Russia without Ukraine is a country;
Russian President Vladimir Putin informed George W. Bush at a NATO meeting in Bucharest in April 2008 : “Ukraine is not a real country.” By this, he meant that Ukraine has been an integral part of Russia for a thousand years. He publicly refers to Ukraine as Little Russia.
In his annual state of the nation address to parliament and the country’s top political leaders, on 25 April 2005 Putin said the Soviet collapse was a tragedy for Russians. “First and foremost it is worth acknowledging that the demise of the Soviet Union was the greatest geopolitical catastrophe of the century,” Putin said. “As for the Russian people, it became a genuine tragedy. Tens of millions of our fellow citizens and countrymen found themselves beyond the fringes of Russian territory.... The epidemic of collapse has spilled over to Russia itself,” he said, referring to separatist movements such as those in Chechnya. “We are a free nation and our place in the modern world will be defined only by how successful and strong we are,” Putin said.
From the point of view of geopolitics the conflict between Ukraine and Russia, in fact, was inevitable. The outburst of confrontation was only a matter of time. American political scientist Zbigniew Brzezinski wrote in his book "The Grand Chessboard”, analyzing the consequences of the collapse of the USSR, that the most painful for Moscow was the loss of Ukraine. Over time, it has become clear that Russia is not going to put up with it and just waiting for the right moment. "However, if Moscow regains control over Ukraine, with its 52 million people and major resources as well as access to the Black Sea, Russia automatically again regains the wherewithal to become a powerful imperial state, spanning Europe and Asia," Brzezinski said in the book, published in 1997.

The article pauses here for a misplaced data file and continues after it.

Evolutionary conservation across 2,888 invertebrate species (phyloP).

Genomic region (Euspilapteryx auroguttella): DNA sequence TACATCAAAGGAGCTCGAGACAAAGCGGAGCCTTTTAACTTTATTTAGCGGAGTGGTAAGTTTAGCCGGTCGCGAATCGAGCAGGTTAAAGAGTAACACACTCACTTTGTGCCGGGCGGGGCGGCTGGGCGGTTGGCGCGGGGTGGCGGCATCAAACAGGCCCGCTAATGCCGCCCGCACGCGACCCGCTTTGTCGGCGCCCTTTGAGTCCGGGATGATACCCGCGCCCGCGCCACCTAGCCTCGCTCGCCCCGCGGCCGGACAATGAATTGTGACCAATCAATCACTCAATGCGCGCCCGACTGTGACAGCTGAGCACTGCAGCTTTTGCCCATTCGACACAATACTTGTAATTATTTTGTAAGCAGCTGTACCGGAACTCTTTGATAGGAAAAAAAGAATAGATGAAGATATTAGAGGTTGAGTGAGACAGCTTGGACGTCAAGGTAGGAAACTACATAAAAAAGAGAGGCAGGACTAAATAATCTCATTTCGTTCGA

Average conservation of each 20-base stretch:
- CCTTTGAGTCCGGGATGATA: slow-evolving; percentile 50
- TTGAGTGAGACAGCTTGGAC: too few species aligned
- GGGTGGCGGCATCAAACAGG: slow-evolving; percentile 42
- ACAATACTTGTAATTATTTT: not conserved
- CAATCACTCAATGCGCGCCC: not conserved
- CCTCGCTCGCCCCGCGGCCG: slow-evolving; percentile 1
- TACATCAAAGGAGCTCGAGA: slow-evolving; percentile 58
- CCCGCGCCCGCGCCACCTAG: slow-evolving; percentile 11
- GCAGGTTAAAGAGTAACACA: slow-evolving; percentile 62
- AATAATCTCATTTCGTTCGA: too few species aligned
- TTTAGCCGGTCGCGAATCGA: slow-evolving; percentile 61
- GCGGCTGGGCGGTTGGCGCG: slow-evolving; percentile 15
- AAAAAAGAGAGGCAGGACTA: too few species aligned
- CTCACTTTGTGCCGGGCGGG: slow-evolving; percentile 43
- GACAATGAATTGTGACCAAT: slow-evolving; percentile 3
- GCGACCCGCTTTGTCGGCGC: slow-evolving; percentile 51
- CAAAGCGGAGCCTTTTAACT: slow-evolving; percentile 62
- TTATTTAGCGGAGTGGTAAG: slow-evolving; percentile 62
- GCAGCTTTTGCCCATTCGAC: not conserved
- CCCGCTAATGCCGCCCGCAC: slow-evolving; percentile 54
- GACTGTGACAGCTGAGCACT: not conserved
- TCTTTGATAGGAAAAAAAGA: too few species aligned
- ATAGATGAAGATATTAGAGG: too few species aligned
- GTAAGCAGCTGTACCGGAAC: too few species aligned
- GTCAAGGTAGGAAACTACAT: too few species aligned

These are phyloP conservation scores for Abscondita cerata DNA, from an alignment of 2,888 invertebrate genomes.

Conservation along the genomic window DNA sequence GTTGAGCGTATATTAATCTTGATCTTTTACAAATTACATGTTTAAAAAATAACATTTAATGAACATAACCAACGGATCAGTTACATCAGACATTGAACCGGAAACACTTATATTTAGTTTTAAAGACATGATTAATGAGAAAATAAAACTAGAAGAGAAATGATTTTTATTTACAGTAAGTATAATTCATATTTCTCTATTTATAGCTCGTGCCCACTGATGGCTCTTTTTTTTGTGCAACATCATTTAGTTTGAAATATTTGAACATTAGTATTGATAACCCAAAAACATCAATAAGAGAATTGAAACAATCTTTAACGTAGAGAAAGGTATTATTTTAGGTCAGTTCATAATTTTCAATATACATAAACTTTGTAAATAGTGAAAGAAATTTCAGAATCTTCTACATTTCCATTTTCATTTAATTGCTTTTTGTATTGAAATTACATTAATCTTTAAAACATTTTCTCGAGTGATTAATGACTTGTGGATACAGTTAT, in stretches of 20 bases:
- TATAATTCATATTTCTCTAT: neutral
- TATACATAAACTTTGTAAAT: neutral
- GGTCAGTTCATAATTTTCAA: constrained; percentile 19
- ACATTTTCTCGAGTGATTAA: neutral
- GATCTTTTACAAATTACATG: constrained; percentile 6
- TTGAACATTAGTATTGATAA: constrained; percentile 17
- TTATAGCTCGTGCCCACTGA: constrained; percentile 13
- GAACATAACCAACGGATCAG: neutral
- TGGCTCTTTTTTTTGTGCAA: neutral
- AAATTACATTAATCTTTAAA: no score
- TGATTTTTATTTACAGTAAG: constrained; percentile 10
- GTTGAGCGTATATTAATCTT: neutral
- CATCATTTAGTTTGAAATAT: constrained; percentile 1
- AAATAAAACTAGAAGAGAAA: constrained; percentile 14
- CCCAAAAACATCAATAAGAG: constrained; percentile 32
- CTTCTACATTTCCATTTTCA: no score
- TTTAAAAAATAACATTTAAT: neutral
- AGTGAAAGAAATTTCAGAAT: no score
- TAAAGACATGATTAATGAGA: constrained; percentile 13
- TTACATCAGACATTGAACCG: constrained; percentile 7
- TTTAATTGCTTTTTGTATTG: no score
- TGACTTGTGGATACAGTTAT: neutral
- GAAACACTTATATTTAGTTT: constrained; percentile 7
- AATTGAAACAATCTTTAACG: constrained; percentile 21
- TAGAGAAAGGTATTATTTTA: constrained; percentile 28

Ukraine, Russia, and Belarus all trace their origins to Kyiv, the "mother of Russian cities" that was once the capital of the great state of Kyivan Rus. All three countries have separate, but related, languages. Russians have not reconciled themselves to Ukraine's independence. Boris Yeltsin, in January 1994, described Russia's position in relation to other members of the Commonwealth of Independent States as "first among equals"; and Russian Foreign Minister Andrei Kozyrev, in summer 1993, called Ukraine "a mythical state”. Zbigniew Brzezinski writes of "...the widespread feeling in Moscow that Ukrainian independence is an abnormality as well as a threat to Russia's standing as a global power."
Stephen J. Blank noted that with respect to Russia, "Kiev has good reasons for genuine alarm or concern about its security. Foremost among them, and perhaps the most deeply rooted and enduring, is many Russian elites' visceral and deep-seated belief that without Ukraine, Russia's very identity is imperiled and that Ukraine is nothing more than "Little Russia" (Malorossiia).... For many, even liberals, Ukraine's independence is worse than treachery; it strikes at the very concept, let alone existence, of a Russian state."
The population of Ukraine is about 45 million. Ethnic Ukrainians make up approximately 78% of the total; ethnic Russians number about 17%, ethnic Belarusians number about 0.6%. The industrial regions in the east and southeast are the most heavily populated, and the population is about 70% urban. Ukrainian and Russian are the principal languages. Although Russian is very widely spoken, in the 2001 census (the latest official figures) 85.2% of the ethnic Ukrainian population identified Ukrainian as their native language.
Moscow tended to view the Commonwealth of Independent States [CIS] as the basis for a future restored military-political union ofthe former Soviet republics. Since 1991 Russian clashed often with Ukraine on economic, territorial, and military issues within the CIS which the Ukraine refused to see as more than an instrument for a civilized divorce.
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